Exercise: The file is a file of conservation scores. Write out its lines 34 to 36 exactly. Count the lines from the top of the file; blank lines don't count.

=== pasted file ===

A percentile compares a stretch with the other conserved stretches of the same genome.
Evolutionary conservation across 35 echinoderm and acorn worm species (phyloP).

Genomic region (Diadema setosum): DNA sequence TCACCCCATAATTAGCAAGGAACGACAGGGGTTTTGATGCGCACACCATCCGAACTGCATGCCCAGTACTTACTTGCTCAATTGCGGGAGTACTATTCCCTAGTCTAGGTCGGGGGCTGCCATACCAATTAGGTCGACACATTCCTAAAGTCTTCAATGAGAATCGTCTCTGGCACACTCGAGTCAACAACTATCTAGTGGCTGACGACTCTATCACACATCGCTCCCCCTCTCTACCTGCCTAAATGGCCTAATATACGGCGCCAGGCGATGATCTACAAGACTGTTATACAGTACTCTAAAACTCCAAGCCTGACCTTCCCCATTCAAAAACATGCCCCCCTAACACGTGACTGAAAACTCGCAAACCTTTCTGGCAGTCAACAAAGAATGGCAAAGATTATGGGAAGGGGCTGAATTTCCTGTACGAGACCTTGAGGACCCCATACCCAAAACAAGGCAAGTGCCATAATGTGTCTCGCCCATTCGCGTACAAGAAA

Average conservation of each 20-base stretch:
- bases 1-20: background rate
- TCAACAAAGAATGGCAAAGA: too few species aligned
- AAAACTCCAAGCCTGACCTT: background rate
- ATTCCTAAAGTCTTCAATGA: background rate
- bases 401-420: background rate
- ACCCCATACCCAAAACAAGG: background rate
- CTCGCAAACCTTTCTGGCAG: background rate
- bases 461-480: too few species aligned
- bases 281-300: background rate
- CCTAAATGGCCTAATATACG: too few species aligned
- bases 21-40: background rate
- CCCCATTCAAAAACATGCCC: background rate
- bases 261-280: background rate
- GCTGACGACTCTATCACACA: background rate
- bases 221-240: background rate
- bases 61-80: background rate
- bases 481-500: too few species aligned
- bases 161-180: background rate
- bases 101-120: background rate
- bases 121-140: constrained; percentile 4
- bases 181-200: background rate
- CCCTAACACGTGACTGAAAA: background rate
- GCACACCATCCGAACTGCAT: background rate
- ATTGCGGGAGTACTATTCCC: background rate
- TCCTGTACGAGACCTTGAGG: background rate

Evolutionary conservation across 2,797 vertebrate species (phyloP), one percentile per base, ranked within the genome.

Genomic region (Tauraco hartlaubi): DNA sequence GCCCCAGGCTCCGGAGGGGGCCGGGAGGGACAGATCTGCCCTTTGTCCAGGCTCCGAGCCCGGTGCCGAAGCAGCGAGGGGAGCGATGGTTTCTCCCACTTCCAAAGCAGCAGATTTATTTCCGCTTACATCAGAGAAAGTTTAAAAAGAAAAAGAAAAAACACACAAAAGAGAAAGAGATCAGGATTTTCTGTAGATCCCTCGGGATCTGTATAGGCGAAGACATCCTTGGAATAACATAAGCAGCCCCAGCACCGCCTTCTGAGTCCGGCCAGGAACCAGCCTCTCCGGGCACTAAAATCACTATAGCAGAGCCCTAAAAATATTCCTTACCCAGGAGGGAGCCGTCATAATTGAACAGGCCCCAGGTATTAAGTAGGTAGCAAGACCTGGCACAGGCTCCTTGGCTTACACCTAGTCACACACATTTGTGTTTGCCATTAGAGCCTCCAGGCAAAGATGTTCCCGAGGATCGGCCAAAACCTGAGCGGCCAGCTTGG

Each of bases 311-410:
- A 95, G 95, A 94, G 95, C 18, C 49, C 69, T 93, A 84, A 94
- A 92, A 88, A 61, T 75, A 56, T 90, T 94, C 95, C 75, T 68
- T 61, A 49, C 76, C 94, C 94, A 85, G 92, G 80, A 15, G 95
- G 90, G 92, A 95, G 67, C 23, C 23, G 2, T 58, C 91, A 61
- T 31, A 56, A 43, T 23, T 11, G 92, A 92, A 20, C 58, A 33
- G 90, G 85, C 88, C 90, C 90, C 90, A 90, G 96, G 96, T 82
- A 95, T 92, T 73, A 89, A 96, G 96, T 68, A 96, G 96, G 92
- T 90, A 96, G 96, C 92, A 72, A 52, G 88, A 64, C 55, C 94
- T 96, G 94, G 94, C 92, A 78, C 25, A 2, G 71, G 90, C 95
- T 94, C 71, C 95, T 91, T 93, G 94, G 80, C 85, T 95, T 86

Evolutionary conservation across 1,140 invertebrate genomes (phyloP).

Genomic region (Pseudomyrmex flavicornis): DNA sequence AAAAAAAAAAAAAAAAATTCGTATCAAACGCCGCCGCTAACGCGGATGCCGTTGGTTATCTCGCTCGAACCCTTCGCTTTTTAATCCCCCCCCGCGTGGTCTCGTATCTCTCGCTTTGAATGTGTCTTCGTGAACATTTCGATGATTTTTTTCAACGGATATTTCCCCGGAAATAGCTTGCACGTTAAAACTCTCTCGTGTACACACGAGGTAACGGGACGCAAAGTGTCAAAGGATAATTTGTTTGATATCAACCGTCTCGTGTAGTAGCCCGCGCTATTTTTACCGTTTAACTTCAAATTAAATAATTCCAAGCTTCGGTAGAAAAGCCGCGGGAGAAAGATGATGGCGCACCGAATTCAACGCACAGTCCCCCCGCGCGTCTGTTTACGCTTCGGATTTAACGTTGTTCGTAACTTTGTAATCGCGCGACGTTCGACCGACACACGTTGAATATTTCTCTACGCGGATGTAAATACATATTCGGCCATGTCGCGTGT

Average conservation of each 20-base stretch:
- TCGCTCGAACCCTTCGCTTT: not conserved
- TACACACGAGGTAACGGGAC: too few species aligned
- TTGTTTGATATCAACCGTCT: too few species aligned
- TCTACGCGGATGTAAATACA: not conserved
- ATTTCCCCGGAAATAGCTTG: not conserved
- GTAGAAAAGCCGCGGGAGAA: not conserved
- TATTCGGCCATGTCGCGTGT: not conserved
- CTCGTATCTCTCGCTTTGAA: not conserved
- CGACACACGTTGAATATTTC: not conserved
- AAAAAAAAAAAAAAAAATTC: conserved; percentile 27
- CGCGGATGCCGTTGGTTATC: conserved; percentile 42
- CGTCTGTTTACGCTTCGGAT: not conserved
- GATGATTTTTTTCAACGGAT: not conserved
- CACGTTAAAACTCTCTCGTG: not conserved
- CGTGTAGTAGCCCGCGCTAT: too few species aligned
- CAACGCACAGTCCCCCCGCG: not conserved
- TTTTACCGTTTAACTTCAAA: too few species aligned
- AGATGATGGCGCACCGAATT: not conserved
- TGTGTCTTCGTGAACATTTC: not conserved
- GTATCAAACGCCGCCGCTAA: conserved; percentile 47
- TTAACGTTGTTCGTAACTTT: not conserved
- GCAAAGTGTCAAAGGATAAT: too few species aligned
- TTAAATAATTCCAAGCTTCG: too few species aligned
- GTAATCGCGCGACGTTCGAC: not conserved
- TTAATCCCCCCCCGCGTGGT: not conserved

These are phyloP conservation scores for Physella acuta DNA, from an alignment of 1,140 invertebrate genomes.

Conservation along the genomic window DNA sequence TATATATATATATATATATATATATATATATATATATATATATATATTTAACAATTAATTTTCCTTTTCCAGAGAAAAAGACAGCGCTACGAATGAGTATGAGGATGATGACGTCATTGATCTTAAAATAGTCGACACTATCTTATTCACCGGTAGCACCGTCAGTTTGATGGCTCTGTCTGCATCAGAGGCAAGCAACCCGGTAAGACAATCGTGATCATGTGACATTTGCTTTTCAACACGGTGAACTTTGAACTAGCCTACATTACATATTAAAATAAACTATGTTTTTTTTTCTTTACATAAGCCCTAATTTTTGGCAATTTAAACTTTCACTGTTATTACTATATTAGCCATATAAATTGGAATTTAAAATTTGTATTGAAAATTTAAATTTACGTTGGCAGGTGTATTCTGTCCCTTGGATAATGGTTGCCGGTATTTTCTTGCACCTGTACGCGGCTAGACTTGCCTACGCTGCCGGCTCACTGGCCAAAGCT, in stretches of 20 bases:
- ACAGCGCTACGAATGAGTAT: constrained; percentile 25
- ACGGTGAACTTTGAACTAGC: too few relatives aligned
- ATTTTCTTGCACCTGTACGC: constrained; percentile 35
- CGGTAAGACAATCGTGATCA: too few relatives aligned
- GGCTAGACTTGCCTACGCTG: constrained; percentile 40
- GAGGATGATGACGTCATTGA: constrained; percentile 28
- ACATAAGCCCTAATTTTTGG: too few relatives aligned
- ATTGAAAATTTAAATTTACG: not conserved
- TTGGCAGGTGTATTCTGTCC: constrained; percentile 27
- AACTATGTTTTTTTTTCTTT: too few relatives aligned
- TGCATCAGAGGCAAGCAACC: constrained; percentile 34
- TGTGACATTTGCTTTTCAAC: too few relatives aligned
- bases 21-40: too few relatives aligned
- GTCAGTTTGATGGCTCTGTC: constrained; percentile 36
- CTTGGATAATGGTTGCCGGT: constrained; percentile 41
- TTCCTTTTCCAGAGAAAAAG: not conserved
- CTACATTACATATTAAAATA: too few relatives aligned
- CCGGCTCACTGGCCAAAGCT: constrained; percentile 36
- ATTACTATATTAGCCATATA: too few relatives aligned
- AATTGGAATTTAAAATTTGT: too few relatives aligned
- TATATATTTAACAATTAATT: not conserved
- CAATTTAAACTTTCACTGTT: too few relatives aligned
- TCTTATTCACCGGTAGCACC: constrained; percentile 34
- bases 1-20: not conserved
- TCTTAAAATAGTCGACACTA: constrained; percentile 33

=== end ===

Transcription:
- A 92, A 88, A 61, T 75, A 56, T 90, T 94, C 95, C 75, T 68
- T 61, A 49, C 76, C 94, C 94, A 85, G 92, G 80, A 15, G 95
- G 90, G 92, A 95, G 67, C 23, C 23, G 2, T 58, C 91, A 61